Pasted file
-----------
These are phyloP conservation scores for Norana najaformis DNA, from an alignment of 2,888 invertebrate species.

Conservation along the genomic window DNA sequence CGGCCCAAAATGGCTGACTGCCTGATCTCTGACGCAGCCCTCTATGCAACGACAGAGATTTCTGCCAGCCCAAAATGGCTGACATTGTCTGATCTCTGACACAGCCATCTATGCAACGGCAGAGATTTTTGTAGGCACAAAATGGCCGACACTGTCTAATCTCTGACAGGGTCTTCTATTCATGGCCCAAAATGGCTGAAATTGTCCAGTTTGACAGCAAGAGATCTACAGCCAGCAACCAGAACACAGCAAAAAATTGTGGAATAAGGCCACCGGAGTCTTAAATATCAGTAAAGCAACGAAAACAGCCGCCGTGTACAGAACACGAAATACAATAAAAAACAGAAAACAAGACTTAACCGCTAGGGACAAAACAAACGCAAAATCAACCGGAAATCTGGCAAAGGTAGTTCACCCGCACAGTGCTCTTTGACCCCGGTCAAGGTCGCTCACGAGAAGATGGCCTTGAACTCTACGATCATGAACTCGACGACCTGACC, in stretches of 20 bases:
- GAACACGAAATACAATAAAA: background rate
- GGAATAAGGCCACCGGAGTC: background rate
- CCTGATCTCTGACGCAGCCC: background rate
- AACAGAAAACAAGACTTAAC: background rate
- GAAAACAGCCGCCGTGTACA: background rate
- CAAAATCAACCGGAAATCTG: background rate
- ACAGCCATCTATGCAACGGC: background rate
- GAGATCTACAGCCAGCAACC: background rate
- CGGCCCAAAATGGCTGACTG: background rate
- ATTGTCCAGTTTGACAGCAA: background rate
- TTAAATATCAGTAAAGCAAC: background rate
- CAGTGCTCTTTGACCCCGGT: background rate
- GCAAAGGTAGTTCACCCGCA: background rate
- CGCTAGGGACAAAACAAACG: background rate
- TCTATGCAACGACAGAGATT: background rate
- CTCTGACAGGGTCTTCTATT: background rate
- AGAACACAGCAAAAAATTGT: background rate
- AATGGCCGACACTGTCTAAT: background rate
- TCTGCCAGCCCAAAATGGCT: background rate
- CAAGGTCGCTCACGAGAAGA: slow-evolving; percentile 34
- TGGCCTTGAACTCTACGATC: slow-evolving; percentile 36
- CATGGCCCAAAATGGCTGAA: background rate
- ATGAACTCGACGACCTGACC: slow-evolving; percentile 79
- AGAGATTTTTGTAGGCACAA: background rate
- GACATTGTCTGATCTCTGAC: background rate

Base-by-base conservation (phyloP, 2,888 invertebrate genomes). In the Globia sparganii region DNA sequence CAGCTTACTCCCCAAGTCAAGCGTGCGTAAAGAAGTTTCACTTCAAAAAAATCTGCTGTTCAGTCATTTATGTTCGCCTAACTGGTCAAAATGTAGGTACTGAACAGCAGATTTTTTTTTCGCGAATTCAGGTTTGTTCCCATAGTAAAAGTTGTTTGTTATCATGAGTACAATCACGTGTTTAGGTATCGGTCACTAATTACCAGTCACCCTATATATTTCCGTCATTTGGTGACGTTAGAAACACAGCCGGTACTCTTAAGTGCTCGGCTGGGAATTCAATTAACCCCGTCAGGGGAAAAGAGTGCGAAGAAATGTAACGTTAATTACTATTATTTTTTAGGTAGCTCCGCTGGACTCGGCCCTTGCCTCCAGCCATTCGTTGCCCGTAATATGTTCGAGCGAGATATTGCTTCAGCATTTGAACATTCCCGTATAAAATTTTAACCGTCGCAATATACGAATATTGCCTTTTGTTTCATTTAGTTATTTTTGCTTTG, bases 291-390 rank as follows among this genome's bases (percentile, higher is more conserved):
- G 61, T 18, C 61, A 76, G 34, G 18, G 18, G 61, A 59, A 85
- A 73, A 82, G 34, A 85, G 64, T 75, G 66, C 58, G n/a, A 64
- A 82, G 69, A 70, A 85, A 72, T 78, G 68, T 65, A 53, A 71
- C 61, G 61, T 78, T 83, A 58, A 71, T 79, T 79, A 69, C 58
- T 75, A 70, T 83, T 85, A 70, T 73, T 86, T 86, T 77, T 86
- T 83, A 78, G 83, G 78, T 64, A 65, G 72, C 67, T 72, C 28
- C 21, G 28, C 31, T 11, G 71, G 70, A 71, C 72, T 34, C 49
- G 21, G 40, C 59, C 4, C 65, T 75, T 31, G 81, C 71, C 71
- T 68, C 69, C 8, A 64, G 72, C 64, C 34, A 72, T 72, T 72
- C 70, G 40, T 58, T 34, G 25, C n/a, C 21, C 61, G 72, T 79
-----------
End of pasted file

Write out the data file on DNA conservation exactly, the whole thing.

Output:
These are phyloP conservation scores for Norana najaformis DNA, from an alignment of 2,888 invertebrate species.

Conservation along the genomic window DNA sequence CGGCCCAAAATGGCTGACTGCCTGATCTCTGACGCAGCCCTCTATGCAACGACAGAGATTTCTGCCAGCCCAAAATGGCTGACATTGTCTGATCTCTGACACAGCCATCTATGCAACGGCAGAGATTTTTGTAGGCACAAAATGGCCGACACTGTCTAATCTCTGACAGGGTCTTCTATTCATGGCCCAAAATGGCTGAAATTGTCCAGTTTGACAGCAAGAGATCTACAGCCAGCAACCAGAACACAGCAAAAAATTGTGGAATAAGGCCACCGGAGTCTTAAATATCAGTAAAGCAACGAAAACAGCCGCCGTGTACAGAACACGAAATACAATAAAAAACAGAAAACAAGACTTAACCGCTAGGGACAAAACAAACGCAAAATCAACCGGAAATCTGGCAAAGGTAGTTCACCCGCACAGTGCTCTTTGACCCCGGTCAAGGTCGCTCACGAGAAGATGGCCTTGAACTCTACGATCATGAACTCGACGACCTGACC, in stretches of 20 bases:
- GAACACGAAATACAATAAAA: background rate
- GGAATAAGGCCACCGGAGTC: background rate
- CCTGATCTCTGACGCAGCCC: background rate
- AACAGAAAACAAGACTTAAC: background rate
- GAAAACAGCCGCCGTGTACA: background rate
- CAAAATCAACCGGAAATCTG: background rate
- ACAGCCATCTATGCAACGGC: background rate
- GAGATCTACAGCCAGCAACC: background rate
- CGGCCCAAAATGGCTGACTG: background rate
- ATTGTCCAGTTTGACAGCAA: background rate
- TTAAATATCAGTAAAGCAAC: background rate
- CAGTGCTCTTTGACCCCGGT: background rate
- GCAAAGGTAGTTCACCCGCA: background rate
- CGCTAGGGACAAAACAAACG: background rate
- TCTATGCAACGACAGAGATT: background rate
- CTCTGACAGGGTCTTCTATT: background rate
- AGAACACAGCAAAAAATTGT: background rate
- AATGGCCGACACTGTCTAAT: background rate
- TCTGCCAGCCCAAAATGGCT: background rate
- CAAGGTCGCTCACGAGAAGA: slow-evolving; percentile 34
- TGGCCTTGAACTCTACGATC: slow-evolving; percentile 36
- CATGGCCCAAAATGGCTGAA: background rate
- ATGAACTCGACGACCTGACC: slow-evolving; percentile 79
- AGAGATTTTTGTAGGCACAA: background rate
- GACATTGTCTGATCTCTGAC: background rate

Base-by-base conservation (phyloP, 2,888 invertebrate genomes). In the Globia sparganii region DNA sequence CAGCTTACTCCCCAAGTCAAGCGTGCGTAAAGAAGTTTCACTTCAAAAAAATCTGCTGTTCAGTCATTTATGTTCGCCTAACTGGTCAAAATGTAGGTACTGAACAGCAGATTTTTTTTTCGCGAATTCAGGTTTGTTCCCATAGTAAAAGTTGTTTGTTATCATGAGTACAATCACGTGTTTAGGTATCGGTCACTAATTACCAGTCACCCTATATATTTCCGTCATTTGGTGACGTTAGAAACACAGCCGGTACTCTTAAGTGCTCGGCTGGGAATTCAATTAACCCCGTCAGGGGAAAAGAGTGCGAAGAAATGTAACGTTAATTACTATTATTTTTTAGGTAGCTCCGCTGGACTCGGCCCTTGCCTCCAGCCATTCGTTGCCCGTAATATGTTCGAGCGAGATATTGCTTCAGCATTTGAACATTCCCGTATAAAATTTTAACCGTCGCAATATACGAATATTGCCTTTTGTTTCATTTAGTTATTTTTGCTTTG, bases 291-390 rank as follows among this genome's bases (percentile, higher is more conserved):
- G 61, T 18, C 61, A 76, G 34, G 18, G 18, G 61, A 59, A 85
- A 73, A 82, G 34, A 85, G 64, T 75, G 66, C 58, G n/a, A 64
- A 82, G 69, A 70, A 85, A 72, T 78, G 68, T 65, A 53, A 71
- C 61, G 61, T 78, T 83, A 58, A 71, T 79, T 79, A 69, C 58
- T 75, A 70, T 83, T 85, A 70, T 73, T 86, T 86, T 77, T 86
- T 83, A 78, G 83, G 78, T 64, A 65, G 72, C 67, T 72, C 28
- C 21, G 28, C 31, T 11, G 71, G 70, A 71, C 72, T 34, C 49
- G 21, G 40, C 59, C 4, C 65, T 75, T 31, G 81, C 71, C 71
- T 68, C 69, C 8, A 64, G 72, C 64, C 34, A 72, T 72, T 72
- C 70, G 40, T 58, T 34, G 25, C n/a, C 21, C 61, G 72, T 79